Thursday, October 23, 2008
On October 10, 2008, the Washington Post reported that colleges are struggling due to reductions in three major sources of revenues - government funding, donations and tuition. here is an excerpt from the article:
In many ways, colleges have an enviable position. They can afford to invest for the very long term. Many have endowments to cushion the blow of downturns, and demand for higher education holds up or even grows when the economy goes south. That's why you hardly ever hear of an accredited college going under.
But the financial events of recent weeks have been momentous enough to shake even sturdy ivory towers. Giant Boston University and tiny (but wealthy) Grinnell College in Iowa are among those delaying big projects, while numerous schools will postpone fundraising campaigns.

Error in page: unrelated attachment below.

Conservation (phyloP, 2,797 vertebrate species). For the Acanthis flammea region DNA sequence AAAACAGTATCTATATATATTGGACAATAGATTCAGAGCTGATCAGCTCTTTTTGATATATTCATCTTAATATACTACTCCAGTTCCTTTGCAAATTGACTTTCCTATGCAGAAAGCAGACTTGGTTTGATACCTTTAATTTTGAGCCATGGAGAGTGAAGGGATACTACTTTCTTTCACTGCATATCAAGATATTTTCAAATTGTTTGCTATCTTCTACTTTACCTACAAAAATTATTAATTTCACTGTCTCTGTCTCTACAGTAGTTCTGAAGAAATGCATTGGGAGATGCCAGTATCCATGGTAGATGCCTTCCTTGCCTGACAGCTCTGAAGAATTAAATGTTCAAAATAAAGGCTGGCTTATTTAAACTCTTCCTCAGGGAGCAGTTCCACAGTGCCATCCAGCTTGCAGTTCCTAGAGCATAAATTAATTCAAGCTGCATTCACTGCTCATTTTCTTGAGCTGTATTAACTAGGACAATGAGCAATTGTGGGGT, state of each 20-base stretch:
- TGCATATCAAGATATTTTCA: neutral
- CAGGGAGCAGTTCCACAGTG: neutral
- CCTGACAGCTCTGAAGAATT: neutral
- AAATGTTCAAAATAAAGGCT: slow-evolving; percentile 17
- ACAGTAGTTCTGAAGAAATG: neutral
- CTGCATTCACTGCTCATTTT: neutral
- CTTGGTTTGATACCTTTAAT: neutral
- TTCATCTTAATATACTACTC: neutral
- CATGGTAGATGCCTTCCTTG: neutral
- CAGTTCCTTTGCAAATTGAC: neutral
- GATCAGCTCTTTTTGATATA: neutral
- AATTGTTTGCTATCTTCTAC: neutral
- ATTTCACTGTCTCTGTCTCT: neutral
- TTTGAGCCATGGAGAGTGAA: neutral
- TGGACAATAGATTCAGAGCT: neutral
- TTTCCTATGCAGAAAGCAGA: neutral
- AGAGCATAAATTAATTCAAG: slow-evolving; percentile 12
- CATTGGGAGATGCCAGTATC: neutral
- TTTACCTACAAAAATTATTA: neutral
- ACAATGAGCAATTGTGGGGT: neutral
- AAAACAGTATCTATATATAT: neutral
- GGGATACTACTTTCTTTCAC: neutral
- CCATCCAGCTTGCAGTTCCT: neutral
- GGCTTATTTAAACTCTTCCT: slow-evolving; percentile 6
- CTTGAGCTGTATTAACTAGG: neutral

"I'm not going to press people now for a lot of funding. The time just wouldn't be right," said John Fry, president of Franklin & Marshall College in Pennsylvania, who moved about $1 million from other programs to bolster aid this year. Fry says a fundraising campaign will likely be delayed and scaled back, and it will likely focus more on financial aid.
Generally, Fry says F&M is in good shape, but he's glad it recently finished several big projects. Now isn't the time to start one. And asking parents to pay substantially more next year would be "unseemly," he said, echoing the thoughts of several presidents interviewed this week.
For the entire article, see "Financial Meltdown Hits Ivory Tower" in the October 10, 2008, issue of the Washington Post.